Reforming India's health care is a mighty task and will require vision

Readers discuss India, Salt Bae, fog and more

People segregate expired medicines outside a chemist store in New Delhi, India February 2, 2018. REUTERS/Saumya Khandelwal
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I write in reference to your article India's plan for the world's largest public healthcare system is a big idea but is it doomed to failure? (February 7): compliments to Ms Roshan Lall for her excellent article. India does not have the network of medical centres, doctors, insurance company branches etc to execute a health plan of this magnitude for the village poor, deep in India's rural hinterland. Hence the proposed health insurance proposal is wobbly.

The government is becoming accustomed to making public pronouncements to garner attention and votes, without doing adequate homework. Two other such instances of drum-beating are demonetisation, which failed to flush out any unaccounted wealth and the goods and services tax, which is confusing in its various provisions. It is better for the government to assume a low profile and deliver some concrete results instead of launching half-baked schemes, like the marketing team of a consumer products company. Managing a country is very different from managing a start-up. Every policy pronouncement is not a product to be launched with fanfare. In government, the policy has to deliver concrete results to be credible.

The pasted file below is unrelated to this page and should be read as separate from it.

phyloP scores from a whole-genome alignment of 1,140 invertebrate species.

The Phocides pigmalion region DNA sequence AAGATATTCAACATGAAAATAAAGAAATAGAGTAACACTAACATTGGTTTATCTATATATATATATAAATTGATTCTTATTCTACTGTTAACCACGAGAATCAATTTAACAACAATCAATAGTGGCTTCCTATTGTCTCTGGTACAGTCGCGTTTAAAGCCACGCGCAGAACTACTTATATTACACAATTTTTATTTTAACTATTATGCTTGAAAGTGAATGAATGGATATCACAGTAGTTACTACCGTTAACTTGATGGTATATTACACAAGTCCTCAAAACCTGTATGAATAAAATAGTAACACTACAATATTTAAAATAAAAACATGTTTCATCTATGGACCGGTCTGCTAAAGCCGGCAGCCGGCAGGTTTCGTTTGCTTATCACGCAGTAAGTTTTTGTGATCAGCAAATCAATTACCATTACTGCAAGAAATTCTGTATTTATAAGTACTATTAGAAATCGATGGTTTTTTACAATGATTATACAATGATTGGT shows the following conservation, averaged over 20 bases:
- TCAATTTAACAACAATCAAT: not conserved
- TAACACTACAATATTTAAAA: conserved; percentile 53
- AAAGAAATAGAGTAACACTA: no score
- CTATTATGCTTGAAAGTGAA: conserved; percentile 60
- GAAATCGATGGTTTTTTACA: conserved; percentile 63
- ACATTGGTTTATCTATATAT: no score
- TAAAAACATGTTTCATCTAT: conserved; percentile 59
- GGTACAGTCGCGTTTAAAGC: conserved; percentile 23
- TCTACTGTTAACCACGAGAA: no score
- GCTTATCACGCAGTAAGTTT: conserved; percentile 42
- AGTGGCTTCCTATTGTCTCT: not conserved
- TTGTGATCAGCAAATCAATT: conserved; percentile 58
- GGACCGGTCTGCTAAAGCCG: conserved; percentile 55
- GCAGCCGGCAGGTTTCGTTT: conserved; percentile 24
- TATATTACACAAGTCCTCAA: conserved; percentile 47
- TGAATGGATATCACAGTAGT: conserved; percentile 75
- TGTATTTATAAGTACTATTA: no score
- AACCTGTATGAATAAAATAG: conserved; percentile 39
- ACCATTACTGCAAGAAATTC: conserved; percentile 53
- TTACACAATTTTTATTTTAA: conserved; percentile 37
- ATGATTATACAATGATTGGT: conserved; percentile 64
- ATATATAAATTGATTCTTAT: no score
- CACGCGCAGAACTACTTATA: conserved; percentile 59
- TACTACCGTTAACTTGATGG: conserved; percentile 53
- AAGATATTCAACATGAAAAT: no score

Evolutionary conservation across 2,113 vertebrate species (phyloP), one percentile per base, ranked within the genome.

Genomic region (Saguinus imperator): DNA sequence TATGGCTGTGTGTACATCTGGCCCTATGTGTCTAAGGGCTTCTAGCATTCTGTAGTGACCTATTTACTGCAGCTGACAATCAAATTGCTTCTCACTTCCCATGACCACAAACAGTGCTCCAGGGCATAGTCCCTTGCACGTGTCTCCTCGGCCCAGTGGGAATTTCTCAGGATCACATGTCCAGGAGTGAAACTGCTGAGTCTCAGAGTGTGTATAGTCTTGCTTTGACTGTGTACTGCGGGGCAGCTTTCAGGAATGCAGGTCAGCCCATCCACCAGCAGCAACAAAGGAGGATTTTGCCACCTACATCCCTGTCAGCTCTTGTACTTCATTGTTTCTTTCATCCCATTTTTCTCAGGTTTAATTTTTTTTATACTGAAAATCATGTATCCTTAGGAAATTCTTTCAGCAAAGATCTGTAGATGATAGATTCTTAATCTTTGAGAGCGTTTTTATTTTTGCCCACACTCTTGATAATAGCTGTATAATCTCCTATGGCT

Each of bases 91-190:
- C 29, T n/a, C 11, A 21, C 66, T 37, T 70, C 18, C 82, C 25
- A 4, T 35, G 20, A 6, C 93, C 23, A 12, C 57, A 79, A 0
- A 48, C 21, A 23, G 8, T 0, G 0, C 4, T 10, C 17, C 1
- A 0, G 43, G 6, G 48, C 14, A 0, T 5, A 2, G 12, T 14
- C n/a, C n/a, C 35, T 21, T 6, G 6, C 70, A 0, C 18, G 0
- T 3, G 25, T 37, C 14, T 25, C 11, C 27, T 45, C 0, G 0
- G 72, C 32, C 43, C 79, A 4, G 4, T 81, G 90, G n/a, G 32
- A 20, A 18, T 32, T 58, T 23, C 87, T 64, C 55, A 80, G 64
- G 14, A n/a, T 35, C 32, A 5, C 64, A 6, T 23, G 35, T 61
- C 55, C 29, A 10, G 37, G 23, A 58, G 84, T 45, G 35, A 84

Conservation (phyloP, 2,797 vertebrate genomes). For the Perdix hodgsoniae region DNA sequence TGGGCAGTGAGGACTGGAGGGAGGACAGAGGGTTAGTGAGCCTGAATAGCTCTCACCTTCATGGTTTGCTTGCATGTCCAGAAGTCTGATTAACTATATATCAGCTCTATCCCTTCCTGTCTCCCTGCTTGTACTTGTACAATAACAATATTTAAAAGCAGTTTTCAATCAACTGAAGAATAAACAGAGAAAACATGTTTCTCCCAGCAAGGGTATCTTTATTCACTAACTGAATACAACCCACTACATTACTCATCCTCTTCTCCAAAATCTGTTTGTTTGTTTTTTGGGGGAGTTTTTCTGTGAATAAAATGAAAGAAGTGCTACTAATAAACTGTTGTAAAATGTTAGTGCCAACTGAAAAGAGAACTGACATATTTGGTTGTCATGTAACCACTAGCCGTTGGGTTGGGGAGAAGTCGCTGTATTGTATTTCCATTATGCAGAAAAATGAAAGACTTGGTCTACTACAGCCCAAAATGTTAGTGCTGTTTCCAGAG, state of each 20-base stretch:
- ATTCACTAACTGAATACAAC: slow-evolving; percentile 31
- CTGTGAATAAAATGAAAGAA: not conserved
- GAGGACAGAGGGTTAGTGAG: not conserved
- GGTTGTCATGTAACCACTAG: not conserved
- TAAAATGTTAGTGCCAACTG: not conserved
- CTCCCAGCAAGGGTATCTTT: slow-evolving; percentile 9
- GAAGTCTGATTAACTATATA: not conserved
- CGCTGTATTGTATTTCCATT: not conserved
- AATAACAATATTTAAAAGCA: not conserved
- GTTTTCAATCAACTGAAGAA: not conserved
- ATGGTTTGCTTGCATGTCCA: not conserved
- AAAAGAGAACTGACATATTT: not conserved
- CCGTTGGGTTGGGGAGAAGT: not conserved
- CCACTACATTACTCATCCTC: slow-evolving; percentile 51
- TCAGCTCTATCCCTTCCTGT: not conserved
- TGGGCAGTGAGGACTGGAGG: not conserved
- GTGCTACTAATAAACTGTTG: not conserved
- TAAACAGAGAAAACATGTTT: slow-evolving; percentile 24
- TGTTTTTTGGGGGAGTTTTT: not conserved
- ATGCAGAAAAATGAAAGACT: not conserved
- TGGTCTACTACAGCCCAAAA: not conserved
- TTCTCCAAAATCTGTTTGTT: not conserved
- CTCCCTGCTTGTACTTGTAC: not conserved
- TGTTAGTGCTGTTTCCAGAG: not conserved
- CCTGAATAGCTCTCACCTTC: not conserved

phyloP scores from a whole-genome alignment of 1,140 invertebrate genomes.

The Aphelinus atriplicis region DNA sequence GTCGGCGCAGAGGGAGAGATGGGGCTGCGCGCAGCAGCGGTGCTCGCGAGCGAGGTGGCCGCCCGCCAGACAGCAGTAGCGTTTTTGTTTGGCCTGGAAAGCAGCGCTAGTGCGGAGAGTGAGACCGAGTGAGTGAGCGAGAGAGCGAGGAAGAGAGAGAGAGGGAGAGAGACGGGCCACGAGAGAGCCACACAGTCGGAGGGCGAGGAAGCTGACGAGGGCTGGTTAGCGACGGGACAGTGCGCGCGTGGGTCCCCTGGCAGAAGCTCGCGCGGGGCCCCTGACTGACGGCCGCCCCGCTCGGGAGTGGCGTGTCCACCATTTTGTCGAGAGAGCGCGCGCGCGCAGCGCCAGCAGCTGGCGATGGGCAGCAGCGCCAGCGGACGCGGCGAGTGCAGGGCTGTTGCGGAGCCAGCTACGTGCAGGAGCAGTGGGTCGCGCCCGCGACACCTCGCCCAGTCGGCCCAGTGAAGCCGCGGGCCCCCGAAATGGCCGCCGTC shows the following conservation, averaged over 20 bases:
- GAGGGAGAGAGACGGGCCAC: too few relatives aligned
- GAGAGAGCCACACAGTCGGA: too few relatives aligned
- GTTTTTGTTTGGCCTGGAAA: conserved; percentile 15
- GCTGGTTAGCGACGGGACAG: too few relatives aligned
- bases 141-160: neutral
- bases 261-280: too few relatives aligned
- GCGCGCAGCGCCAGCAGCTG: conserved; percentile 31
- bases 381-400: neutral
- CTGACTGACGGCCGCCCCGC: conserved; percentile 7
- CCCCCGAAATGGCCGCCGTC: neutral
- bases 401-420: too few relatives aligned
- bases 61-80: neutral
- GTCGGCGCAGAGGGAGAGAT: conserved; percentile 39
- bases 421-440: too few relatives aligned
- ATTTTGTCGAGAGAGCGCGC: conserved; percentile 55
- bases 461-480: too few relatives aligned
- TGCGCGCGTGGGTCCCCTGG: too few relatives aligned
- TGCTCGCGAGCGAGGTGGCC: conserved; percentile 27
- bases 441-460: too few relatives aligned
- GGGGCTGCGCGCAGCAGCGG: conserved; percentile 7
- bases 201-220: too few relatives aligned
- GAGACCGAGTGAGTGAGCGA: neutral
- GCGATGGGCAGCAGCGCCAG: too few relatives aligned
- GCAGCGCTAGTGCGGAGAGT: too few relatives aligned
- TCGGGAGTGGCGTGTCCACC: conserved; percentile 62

Rajendra Aneja, Dubai

The recent budget announcement from the Indian finance minister on a very ambitious healthcare system was laudable. But at the same time, opposition parties and analysts are worrying whether this system is feasible and can be implemented. On the one hand, the Modi government's new health policy will cover people living below the poverty line. On the other, each individual state will be responsible for maintaining the system. So is it possible? It's certainly a mighty task which, with some vision, we can fulfil. In the end we will have to wait and see.

K Ragavan, India

Is time up for the butcher turned internet sensation?

In reference to your online article Poor reviews for Salt Bae's New York restaurant leave a nasty taste (February 7), I experienced poor service in his Turkey branch. He shot to fame after being a butcher and grilling food for celebrities in the Turkish equivalent of the Survival series. He is a butcher, not a cook and has no background in restaurant service. That's my two cents' worth.

Maryam Zandi, Abu Dhabi

Clarification still needed on good conduct certificates

I write in reference to your online article UAE good conduct certificate: expats won't need police document to change jobs (February 7); I think this is a great idea but what constitutes a criminal offence? I'm sure that definition varies from country to country. For instance, a bounced cheque in the US is not something that you would go to jail over but it can get you in big trouble here, even if it's an oversight. I'm not personally worried about this but certainly clarification will be needed as to what will keep you from being able to work here.

Kathie Daniel, Dubai

Drivers should take more care in fog

In reference to your online article Video captures dramatic moment 44 vehicles collide in fog on Dubai-Abu Dhabi road (February 6), this whole thing could have been easily avoided. People: fog doesn't cause accidents, careless drivers do. How about slowing down and using headlights? It's not rocket science.

Chris Murphy, Dubai